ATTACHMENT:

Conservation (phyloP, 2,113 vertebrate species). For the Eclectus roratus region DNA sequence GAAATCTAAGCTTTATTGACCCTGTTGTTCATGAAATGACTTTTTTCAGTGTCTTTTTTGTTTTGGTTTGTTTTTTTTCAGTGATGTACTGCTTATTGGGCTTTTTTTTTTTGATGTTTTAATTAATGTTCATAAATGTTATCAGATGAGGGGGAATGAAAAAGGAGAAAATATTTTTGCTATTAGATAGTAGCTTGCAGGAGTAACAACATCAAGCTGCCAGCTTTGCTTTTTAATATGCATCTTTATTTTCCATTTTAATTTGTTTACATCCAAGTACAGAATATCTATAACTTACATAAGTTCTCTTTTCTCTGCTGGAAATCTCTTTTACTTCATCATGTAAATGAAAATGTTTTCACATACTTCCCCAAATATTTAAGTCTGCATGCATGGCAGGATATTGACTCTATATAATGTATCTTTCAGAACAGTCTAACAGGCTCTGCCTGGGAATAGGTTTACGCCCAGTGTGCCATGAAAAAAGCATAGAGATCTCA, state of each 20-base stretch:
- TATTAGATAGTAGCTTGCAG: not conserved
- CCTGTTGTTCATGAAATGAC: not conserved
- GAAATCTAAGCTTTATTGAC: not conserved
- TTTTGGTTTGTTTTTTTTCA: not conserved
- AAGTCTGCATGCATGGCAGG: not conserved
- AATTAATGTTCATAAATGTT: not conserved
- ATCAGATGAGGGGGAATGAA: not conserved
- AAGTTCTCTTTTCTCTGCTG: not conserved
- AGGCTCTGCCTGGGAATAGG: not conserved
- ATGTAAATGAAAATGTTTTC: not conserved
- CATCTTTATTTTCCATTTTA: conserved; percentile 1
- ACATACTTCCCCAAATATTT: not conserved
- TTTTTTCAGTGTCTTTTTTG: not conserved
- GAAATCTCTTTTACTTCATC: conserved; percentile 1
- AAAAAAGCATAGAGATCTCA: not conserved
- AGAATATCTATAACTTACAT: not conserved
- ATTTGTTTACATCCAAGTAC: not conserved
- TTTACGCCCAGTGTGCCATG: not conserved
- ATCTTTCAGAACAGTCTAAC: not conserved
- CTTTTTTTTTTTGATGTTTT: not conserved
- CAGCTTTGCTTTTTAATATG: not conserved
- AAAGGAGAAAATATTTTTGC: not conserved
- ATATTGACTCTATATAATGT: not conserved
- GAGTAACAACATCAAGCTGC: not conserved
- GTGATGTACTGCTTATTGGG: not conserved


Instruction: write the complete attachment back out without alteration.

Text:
Conservation (phyloP, 2,113 vertebrate species). For the Eclectus roratus region DNA sequence GAAATCTAAGCTTTATTGACCCTGTTGTTCATGAAATGACTTTTTTCAGTGTCTTTTTTGTTTTGGTTTGTTTTTTTTCAGTGATGTACTGCTTATTGGGCTTTTTTTTTTTGATGTTTTAATTAATGTTCATAAATGTTATCAGATGAGGGGGAATGAAAAAGGAGAAAATATTTTTGCTATTAGATAGTAGCTTGCAGGAGTAACAACATCAAGCTGCCAGCTTTGCTTTTTAATATGCATCTTTATTTTCCATTTTAATTTGTTTACATCCAAGTACAGAATATCTATAACTTACATAAGTTCTCTTTTCTCTGCTGGAAATCTCTTTTACTTCATCATGTAAATGAAAATGTTTTCACATACTTCCCCAAATATTTAAGTCTGCATGCATGGCAGGATATTGACTCTATATAATGTATCTTTCAGAACAGTCTAACAGGCTCTGCCTGGGAATAGGTTTACGCCCAGTGTGCCATGAAAAAAGCATAGAGATCTCA, state of each 20-base stretch:
- TATTAGATAGTAGCTTGCAG: not conserved
- CCTGTTGTTCATGAAATGAC: not conserved
- GAAATCTAAGCTTTATTGAC: not conserved
- TTTTGGTTTGTTTTTTTTCA: not conserved
- AAGTCTGCATGCATGGCAGG: not conserved
- AATTAATGTTCATAAATGTT: not conserved
- ATCAGATGAGGGGGAATGAA: not conserved
- AAGTTCTCTTTTCTCTGCTG: not conserved
- AGGCTCTGCCTGGGAATAGG: not conserved
- ATGTAAATGAAAATGTTTTC: not conserved
- CATCTTTATTTTCCATTTTA: conserved; percentile 1
- ACATACTTCCCCAAATATTT: not conserved
- TTTTTTCAGTGTCTTTTTTG: not conserved
- GAAATCTCTTTTACTTCATC: conserved; percentile 1
- AAAAAAGCATAGAGATCTCA: not conserved
- AGAATATCTATAACTTACAT: not conserved
- ATTTGTTTACATCCAAGTAC: not conserved
- TTTACGCCCAGTGTGCCATG: not conserved
- ATCTTTCAGAACAGTCTAAC: not conserved
- CTTTTTTTTTTTGATGTTTT: not conserved
- CAGCTTTGCTTTTTAATATG: not conserved
- AAAGGAGAAAATATTTTTGC: not conserved
- ATATTGACTCTATATAATGT: not conserved
- GAGTAACAACATCAAGCTGC: not conserved
- GTGATGTACTGCTTATTGGG: not conserved